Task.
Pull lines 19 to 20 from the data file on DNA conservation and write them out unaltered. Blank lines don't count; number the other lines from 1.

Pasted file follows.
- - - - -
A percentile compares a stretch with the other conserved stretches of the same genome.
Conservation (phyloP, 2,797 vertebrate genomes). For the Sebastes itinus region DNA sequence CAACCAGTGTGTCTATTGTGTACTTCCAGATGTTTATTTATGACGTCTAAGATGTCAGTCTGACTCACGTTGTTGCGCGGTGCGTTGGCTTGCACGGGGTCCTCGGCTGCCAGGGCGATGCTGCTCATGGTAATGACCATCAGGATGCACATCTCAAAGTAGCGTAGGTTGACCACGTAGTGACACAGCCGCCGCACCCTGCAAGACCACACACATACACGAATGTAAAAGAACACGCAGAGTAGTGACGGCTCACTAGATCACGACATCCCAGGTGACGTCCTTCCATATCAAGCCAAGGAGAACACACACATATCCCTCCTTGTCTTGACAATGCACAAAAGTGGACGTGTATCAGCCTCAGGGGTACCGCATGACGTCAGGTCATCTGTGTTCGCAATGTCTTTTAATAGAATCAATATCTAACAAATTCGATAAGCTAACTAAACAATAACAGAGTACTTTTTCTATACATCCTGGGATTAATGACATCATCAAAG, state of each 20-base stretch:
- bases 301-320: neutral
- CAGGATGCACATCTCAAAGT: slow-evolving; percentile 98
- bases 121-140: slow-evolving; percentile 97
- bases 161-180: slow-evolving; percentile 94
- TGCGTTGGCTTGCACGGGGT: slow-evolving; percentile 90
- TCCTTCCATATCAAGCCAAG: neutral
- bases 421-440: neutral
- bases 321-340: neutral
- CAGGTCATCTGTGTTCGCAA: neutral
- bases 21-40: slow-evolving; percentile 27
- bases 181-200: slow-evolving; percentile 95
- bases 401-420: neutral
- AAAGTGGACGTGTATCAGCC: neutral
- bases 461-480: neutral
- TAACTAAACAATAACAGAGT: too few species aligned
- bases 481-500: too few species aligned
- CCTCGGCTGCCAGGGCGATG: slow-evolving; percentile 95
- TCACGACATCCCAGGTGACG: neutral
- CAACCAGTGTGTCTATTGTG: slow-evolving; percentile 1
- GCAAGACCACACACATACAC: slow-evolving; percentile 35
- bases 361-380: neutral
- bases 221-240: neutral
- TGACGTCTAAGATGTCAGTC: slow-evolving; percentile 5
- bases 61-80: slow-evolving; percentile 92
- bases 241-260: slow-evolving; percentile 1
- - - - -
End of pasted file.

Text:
- CCTCGGCTGCCAGGGCGATG: slow-evolving; percentile 95
- TCACGACATCCCAGGTGACG: neutral